It’s almost ‘all systems go’ for Level 1 of lockdown in South Africa, and the major changes are set to occur within our travel regulations. Some six months after the international borders were closed down, it seems that the restrictions will finally be eased on Wednesday evening – thanks to plans drawn up by Cabinet this week.
How will South Africa reopen its borders?
As Bloomberg reported earlier in the day, three senior sources have confirmed that South Africa will open the door for foreign visitors – and inversely, encourage locals to travel abroad – but the floodgates won’t be torn off their hinges. Instead, a more cautious plot is likely to be implemented, as SA prepares to walk before it can run.
The blueprint, split into different parts, would work like so:
- These plans would result in our borders being reopened in a ‘two-phased approach’.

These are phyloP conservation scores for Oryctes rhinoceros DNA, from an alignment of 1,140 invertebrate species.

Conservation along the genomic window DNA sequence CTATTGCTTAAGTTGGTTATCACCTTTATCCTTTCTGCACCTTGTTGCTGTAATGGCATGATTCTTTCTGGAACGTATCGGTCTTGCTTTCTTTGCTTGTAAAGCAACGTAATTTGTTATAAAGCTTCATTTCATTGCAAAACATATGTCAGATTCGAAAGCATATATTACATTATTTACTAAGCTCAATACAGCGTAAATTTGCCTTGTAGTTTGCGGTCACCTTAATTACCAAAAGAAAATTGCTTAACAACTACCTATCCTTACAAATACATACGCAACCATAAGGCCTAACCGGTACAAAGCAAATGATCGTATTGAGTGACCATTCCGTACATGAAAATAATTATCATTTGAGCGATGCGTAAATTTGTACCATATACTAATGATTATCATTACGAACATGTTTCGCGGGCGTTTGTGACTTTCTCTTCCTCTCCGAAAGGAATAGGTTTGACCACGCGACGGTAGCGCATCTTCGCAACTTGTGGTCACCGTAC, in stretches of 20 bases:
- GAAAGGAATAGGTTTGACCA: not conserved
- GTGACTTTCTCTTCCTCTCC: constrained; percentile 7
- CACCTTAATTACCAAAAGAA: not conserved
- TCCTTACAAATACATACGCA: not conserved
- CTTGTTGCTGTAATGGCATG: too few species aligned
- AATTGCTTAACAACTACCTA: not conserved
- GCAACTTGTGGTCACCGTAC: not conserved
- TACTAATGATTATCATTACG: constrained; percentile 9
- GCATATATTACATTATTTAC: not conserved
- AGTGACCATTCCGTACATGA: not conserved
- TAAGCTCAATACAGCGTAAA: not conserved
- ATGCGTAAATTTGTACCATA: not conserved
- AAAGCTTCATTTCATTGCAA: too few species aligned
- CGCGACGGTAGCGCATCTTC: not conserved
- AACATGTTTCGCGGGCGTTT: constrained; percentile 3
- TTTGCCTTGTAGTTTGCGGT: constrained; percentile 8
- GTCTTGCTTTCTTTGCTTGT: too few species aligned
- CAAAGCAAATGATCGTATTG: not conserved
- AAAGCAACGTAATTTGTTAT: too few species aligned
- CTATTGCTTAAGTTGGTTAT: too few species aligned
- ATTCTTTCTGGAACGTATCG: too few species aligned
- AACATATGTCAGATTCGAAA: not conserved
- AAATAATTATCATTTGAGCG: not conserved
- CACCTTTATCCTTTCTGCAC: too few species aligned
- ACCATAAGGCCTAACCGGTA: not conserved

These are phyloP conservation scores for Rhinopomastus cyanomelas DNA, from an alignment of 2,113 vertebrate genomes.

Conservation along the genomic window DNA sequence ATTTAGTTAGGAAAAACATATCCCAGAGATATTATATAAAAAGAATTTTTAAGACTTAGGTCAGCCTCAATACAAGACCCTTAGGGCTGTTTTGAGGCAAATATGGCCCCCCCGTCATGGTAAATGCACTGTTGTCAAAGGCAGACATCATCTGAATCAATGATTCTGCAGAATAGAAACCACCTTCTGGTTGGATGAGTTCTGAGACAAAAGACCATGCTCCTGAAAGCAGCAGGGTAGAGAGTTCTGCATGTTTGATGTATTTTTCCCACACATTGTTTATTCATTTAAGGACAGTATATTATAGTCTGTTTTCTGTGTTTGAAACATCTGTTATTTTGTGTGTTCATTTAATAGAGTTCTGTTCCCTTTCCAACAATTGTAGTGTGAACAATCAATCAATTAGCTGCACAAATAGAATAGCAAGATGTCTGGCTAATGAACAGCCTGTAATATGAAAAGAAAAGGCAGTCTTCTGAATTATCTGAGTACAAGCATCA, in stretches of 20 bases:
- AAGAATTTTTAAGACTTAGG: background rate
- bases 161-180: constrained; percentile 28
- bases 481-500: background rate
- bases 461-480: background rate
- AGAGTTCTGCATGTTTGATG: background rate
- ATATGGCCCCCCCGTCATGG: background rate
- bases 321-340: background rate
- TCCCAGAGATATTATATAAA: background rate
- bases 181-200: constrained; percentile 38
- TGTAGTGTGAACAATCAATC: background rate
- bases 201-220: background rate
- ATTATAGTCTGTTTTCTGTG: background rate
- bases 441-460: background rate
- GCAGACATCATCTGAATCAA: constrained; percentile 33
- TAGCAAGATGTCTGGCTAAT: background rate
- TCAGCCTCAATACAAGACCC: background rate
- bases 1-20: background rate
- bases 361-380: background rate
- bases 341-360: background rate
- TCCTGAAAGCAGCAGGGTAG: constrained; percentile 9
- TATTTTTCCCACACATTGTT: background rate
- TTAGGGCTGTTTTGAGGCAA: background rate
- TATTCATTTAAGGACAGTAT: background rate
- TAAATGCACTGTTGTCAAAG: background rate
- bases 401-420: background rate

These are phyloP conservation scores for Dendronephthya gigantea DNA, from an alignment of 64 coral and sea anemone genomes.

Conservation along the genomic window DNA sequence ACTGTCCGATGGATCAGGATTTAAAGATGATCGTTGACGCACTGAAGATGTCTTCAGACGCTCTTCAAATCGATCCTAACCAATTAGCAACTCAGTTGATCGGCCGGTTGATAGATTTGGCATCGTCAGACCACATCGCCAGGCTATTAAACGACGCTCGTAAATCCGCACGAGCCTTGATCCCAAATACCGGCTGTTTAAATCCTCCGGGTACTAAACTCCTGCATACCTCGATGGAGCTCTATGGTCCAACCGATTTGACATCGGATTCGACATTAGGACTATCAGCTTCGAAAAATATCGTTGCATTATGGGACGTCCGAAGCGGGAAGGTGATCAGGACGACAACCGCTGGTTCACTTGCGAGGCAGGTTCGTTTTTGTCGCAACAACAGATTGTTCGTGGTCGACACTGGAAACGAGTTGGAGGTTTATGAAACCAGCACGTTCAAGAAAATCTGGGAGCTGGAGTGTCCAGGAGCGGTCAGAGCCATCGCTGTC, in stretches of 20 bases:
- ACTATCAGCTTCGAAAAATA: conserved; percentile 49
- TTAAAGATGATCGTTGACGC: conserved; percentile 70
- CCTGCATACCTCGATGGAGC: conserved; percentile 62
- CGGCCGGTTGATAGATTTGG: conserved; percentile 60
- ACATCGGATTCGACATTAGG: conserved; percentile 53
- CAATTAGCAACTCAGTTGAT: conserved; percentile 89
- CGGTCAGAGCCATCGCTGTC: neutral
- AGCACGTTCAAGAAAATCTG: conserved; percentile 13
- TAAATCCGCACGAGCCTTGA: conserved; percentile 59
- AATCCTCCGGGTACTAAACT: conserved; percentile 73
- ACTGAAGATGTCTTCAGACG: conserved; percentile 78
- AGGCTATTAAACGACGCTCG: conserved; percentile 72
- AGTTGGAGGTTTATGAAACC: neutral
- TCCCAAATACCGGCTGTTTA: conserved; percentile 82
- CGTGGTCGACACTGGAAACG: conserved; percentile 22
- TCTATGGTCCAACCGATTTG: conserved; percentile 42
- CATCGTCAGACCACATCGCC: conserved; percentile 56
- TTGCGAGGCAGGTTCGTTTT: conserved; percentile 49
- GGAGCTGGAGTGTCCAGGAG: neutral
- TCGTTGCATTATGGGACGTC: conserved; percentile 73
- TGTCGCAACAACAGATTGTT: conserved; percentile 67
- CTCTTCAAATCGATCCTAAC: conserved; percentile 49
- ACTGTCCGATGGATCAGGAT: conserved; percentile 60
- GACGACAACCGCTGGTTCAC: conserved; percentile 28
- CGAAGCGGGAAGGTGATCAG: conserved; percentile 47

- Phase One sees travel initially being allowed within the continent of Africa.
- Phase Two, eventually, would then introduce routes to destinations further afield, such as Europe, Asia, North America etc.
- Some countries may remain banned from travel if they are recording high COVID-19 infection rates.
- ‘Within the next two weeks’, South Africa could see its borders open for the first time since March.
The road to Level 1
It’ll be all eyes on the TV – or live stream – at 19:00 this evening when Cyril Ramaphosa addresses the nation. He is set to announce the transition to Level 1, including all the important dates and rule changes. Along with a reopening of our borders, measures on social gatherings and crowd attendances at certain events will also be reviewed.
It marks an exceptional turnaround for the country, which was still fighting a surge in cases as recently as late July. A sharp drop in infections brought along Level 2 of lockdown during August, but this phase has lasted barely a month.
Real progress has been made, but it’s worth remembering these alert levels are on a sliding scale. South Africa can move backwards just as quickly as it moved forward, should there be a substantial rise in COVID-19 transmission.
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